, Inc. (AMZN) Will Not Be the Death of Retail

The hype surrounding Amazon is going way past reality, and that may put AMZN stock in (eventual) danger

Joe Kennedy is said to have exited the stock market in the late 1920s before the collapse of Wall Street after he got a stock tip from a shoe shine boy, a sure sign market hysteria had taken hold. Today, the same thing could be happening to, Inc. (NASDAQ:AMZN), putting AMZN stock in potential danger of a correction.

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Here’s why.

Amazon Can Do No Wrong

An Aug. 2 Fortune article about the only industries safe from Amazon’s quest for dominance got me thinking about the level of hysteria surrounding Amazon, a company whose founder (Jeff Bezos) I have written many superlatives about, including what a great leader he is.

Before the start of 2017, I thought Amazon had an excellent chance of hitting $1,000 if the markets cooperated and we didn’t get a significant correction. We didn’t, and sure enough, AMZN stock blue through four digits on May 30, well ahead of schedule.

The sky’s the limit for Amazon. It’s a big reason why I think it’s one of The 10 Best Stocks to Buy for the Next DecadeHowever, while Amazon’s potential is unreal, it’s not limitless.

Retail Has Been Around a Lot Longer

Fortune’s article, with an assist from Morgan Stanley analyst Brian Nowak, looks at the five attributes certain industries possess that make them Amazon-proof.

It’s as if investors believe Jeff Bezos sits in his office plotting how to dominate the world. That might seem the case given his results, but in reality, what he’s trying to do is provide its 85 million Prime members in the U.S. with as many products and services as he possibly can to make Amazon an indispensable part of their lives.

That’s a far cry from world dominance when you consider that approximately 33 million Prime members are age 39 or younger out of an estimated 160 million Americans in the same age range. In other words, Amazon Prime members account for just 21% of the overall total, which leaves a lot of potential business up for grabs.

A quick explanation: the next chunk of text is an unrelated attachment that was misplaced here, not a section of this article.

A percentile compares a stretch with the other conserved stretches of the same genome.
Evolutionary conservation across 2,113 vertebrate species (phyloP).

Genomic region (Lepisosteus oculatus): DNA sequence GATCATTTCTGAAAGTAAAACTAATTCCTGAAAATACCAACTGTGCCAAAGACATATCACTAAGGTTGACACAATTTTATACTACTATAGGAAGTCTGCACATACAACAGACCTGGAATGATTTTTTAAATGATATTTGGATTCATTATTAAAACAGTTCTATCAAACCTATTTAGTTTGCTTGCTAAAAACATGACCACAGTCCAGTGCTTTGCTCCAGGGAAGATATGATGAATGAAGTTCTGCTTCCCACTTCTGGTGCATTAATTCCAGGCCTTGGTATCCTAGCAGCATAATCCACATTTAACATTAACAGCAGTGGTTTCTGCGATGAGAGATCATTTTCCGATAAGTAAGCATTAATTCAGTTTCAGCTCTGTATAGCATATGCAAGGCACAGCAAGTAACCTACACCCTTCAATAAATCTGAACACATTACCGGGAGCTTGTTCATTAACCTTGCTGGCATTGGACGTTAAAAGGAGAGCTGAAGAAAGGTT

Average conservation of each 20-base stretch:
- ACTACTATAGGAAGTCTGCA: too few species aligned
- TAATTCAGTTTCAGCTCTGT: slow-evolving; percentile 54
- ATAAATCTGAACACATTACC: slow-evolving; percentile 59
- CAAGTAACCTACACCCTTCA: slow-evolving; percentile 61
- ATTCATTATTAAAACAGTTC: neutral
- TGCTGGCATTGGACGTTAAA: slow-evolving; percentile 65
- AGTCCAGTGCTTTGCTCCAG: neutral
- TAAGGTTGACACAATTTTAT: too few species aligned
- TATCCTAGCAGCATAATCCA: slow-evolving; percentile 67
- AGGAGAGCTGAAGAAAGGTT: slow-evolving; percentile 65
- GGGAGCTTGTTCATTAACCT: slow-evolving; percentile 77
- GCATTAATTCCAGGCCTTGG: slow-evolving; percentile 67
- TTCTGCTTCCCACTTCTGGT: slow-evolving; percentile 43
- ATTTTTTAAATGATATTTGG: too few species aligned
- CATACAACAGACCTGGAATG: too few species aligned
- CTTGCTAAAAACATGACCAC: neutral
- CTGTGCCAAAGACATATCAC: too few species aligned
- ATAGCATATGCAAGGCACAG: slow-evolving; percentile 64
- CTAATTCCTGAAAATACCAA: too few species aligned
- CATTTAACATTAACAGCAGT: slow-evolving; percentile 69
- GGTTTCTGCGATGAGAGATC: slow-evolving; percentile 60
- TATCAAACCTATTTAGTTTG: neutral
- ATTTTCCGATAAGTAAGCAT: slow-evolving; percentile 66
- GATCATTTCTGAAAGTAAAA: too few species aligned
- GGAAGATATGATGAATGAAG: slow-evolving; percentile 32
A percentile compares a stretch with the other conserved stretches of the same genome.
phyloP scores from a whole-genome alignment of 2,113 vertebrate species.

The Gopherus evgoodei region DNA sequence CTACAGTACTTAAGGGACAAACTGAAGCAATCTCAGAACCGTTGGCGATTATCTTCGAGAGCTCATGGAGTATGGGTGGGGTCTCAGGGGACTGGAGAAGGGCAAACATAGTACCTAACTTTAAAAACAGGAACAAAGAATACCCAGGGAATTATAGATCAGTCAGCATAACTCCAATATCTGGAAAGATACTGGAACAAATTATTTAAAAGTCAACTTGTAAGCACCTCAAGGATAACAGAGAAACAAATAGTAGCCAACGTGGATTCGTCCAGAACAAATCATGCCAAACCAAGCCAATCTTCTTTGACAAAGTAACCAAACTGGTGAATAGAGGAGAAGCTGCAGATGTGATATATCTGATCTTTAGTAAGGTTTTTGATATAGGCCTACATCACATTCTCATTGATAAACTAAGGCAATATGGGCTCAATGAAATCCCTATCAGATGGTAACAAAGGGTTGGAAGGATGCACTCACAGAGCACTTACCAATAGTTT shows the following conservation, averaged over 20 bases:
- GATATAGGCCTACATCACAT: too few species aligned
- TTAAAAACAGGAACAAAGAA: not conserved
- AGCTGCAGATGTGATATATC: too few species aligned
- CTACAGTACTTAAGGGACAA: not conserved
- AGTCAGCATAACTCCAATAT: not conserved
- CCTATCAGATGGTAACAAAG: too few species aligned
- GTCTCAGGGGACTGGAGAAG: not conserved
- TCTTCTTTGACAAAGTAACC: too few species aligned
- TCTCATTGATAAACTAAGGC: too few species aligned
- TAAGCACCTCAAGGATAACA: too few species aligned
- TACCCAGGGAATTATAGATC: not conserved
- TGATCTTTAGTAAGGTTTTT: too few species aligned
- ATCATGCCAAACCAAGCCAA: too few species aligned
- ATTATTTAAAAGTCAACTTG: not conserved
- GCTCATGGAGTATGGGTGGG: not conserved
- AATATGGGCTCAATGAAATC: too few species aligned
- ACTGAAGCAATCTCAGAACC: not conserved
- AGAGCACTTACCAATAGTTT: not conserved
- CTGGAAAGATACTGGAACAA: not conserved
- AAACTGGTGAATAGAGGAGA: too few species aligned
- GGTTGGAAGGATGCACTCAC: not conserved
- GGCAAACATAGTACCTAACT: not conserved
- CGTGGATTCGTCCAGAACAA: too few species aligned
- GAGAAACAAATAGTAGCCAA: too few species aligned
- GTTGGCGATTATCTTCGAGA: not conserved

We in the media talk as if Amazon has already won the consumer purchasing power of the entire U.S. population. The statistics suggest that’s not remotely close to the truth.

Bezos is all about customer service, yet I would hasten to guess that almost every one of its 85 million Prime members has likely had at least one mediocre encounter while buying something from the company.

Hey, I recommend AMZN stock whenever I write about its business. But it is far from perfect when it comes to customer service — and the media rarely talks about this angle of the story.

We should.

AMZN Stock and Retail Reality

In my opinion, the roughly 64,000 retail job cuts announced through the first seven months of 2017 have little to do with Amazon’s dominance and more to do with the fact retailers opened too many brick-and-mortar stores in terrible locations in malls where Sears Holdings Corp (NASDAQ:SHLD) and other poor operators are located, giving consumers plenty of reasons to stay away.

A line from the movie Field of Dreams applies when it comes to the state of retail in 2017:

“If you build it, they will come.”

The “it” isn’t just any brick-and-mortar locations. However, I do believe that when — not if — retail builds a better mousetrap, Americans won’t be able to stay away.

I don’t know what that mousetrap looks like, but I do know that Amazon will have very little to do with the ultimate design.

It’s time to end the hype.   

As of this writing, Will Ashworth did not hold a position in any of the aforementioned securities.

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